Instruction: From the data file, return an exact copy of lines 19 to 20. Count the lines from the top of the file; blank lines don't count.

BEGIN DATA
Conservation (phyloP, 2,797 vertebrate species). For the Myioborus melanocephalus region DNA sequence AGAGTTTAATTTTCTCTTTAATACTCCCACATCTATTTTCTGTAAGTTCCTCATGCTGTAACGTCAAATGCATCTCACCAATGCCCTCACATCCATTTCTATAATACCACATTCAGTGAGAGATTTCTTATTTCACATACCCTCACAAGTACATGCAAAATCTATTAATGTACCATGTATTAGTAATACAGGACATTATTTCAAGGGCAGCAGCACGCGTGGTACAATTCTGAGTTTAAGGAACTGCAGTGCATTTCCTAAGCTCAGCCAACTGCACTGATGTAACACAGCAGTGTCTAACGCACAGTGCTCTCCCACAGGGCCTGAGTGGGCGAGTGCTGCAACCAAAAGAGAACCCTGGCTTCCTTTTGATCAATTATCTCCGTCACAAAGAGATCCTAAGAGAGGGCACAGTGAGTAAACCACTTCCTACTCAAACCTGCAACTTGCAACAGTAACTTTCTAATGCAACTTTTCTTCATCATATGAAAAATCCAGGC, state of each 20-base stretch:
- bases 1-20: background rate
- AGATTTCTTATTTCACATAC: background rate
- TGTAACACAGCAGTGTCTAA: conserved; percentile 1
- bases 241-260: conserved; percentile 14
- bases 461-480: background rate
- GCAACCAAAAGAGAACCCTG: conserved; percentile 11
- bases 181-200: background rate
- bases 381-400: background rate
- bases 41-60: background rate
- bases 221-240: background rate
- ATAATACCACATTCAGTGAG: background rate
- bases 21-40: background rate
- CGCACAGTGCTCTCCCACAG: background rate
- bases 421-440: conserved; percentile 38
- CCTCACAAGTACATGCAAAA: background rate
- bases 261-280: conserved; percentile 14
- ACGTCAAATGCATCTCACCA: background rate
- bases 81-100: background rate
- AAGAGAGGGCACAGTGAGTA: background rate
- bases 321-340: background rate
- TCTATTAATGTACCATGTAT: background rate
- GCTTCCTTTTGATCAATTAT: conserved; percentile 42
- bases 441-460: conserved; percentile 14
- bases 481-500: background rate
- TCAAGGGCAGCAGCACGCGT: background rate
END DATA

- bases 81-100: background rate
- AAGAGAGGGCACAGTGAGTA: background rate